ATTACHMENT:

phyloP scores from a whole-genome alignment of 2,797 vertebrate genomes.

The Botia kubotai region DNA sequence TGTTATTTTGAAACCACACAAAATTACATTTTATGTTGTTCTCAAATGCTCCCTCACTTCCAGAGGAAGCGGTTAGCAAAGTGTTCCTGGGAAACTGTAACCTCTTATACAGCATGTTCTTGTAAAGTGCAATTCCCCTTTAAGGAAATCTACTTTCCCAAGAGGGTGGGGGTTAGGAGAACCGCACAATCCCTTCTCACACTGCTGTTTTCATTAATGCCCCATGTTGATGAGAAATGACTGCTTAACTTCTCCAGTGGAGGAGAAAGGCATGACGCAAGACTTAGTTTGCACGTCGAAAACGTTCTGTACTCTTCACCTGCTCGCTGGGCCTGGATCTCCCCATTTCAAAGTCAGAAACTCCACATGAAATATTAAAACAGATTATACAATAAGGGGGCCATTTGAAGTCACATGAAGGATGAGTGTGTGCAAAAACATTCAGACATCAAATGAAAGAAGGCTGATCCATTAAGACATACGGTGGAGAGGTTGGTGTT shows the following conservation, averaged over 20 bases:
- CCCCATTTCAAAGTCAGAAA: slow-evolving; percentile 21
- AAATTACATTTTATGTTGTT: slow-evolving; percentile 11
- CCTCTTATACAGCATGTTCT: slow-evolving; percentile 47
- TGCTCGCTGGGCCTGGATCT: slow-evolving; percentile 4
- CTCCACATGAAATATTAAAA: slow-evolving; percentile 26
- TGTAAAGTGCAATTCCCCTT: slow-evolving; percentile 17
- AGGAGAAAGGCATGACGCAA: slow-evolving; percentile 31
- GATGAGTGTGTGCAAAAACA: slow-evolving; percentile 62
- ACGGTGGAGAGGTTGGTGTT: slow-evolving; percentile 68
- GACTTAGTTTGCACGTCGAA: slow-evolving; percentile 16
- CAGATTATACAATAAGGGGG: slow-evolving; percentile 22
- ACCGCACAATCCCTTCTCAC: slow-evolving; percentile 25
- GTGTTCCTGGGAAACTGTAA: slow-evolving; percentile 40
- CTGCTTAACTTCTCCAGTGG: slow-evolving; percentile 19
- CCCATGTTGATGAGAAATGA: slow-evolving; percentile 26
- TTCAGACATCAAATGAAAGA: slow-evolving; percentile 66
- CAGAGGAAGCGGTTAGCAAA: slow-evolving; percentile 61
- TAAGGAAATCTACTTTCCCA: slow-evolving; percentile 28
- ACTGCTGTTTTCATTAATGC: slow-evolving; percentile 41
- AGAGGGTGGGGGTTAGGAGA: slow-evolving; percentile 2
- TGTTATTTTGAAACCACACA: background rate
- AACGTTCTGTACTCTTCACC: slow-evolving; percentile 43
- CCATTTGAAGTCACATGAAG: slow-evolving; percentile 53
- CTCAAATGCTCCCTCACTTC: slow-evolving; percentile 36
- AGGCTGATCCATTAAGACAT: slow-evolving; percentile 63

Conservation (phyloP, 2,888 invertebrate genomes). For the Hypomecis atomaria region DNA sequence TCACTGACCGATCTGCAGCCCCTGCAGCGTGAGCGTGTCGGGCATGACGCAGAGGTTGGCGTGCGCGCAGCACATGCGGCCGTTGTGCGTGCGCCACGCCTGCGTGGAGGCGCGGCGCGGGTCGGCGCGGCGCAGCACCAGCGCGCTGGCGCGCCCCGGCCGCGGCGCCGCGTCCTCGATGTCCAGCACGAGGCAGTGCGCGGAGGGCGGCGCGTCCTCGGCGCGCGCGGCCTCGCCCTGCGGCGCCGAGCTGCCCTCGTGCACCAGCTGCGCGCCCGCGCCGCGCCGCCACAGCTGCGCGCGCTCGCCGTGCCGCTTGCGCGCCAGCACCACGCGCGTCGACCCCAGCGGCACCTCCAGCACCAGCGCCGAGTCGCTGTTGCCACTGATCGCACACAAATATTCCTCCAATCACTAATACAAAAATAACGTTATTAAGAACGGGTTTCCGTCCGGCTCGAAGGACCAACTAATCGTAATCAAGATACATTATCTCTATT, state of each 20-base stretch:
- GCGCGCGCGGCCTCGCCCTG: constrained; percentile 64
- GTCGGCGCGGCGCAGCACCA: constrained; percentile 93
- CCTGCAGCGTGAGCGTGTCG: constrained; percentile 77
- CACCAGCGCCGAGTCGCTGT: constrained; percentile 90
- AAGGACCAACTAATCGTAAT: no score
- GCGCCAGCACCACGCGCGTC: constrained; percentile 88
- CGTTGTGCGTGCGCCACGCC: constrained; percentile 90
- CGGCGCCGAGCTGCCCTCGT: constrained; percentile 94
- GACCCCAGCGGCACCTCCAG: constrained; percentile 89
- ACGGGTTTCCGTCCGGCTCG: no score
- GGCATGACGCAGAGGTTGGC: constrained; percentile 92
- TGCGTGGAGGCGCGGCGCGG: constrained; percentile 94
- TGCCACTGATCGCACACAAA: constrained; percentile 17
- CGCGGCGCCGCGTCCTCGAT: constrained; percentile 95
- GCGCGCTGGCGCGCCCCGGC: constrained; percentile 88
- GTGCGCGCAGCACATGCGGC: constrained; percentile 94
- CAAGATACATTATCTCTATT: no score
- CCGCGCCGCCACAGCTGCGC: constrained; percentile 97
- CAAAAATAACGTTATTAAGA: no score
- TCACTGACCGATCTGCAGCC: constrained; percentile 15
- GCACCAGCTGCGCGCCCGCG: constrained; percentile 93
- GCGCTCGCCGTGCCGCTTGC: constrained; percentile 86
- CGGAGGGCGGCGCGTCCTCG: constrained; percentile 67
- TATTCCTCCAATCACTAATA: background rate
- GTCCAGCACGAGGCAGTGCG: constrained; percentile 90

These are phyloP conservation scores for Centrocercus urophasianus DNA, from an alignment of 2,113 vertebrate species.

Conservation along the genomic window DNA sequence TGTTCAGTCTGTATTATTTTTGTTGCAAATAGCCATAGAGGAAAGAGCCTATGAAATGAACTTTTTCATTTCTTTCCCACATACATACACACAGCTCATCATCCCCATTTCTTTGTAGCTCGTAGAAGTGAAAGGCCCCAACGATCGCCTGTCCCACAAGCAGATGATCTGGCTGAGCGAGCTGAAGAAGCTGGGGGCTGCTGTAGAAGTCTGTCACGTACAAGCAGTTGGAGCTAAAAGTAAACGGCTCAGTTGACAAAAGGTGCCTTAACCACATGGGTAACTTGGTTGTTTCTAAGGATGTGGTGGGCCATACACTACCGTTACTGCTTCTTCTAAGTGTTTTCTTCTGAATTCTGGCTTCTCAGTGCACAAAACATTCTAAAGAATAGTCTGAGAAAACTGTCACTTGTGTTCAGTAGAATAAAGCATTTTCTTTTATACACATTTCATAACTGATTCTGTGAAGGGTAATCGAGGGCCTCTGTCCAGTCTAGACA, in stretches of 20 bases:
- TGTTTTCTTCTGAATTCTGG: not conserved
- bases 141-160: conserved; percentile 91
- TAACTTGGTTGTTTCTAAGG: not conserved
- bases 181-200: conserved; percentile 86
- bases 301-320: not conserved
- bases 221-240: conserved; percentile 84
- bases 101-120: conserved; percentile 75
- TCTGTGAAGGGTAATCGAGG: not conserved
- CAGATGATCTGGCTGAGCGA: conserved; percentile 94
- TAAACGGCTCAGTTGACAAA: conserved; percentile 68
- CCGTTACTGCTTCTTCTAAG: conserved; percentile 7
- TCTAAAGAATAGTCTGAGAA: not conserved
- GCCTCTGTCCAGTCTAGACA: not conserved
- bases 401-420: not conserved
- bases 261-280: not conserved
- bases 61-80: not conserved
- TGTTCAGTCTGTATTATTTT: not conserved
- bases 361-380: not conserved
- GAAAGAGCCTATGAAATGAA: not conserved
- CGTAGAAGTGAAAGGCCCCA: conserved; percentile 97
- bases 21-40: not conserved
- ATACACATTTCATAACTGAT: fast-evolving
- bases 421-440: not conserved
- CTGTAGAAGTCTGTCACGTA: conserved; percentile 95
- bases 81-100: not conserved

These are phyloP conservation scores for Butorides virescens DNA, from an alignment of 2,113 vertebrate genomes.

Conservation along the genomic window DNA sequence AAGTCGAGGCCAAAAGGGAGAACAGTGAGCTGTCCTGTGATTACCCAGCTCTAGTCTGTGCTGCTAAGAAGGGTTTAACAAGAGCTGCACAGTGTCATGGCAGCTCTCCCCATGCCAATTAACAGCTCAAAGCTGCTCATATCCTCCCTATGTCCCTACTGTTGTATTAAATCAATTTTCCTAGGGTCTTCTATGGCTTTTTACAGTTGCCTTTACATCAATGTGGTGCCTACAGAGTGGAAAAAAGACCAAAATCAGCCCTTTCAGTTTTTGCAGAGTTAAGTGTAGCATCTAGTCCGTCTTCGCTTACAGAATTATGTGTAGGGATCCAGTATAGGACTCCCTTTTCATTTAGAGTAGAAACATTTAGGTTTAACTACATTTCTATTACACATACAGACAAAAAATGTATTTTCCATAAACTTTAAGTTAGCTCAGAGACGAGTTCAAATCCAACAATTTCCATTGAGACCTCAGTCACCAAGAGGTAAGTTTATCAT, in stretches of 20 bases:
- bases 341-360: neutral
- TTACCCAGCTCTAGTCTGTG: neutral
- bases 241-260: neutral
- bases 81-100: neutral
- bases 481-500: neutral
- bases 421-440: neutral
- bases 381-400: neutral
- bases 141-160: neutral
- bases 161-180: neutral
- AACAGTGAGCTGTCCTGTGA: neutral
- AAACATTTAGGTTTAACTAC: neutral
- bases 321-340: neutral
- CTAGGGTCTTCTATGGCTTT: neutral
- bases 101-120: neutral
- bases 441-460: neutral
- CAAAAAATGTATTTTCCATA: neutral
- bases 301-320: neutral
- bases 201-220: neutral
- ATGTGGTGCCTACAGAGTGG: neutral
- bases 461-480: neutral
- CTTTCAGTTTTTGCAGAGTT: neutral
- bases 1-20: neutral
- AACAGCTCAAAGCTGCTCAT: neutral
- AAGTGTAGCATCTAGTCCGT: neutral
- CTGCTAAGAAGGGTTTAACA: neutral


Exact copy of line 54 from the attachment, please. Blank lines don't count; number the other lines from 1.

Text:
These are phyloP conservation scores for Centrocercus urophasianus DNA, from an alignment of 2,113 vertebrate species.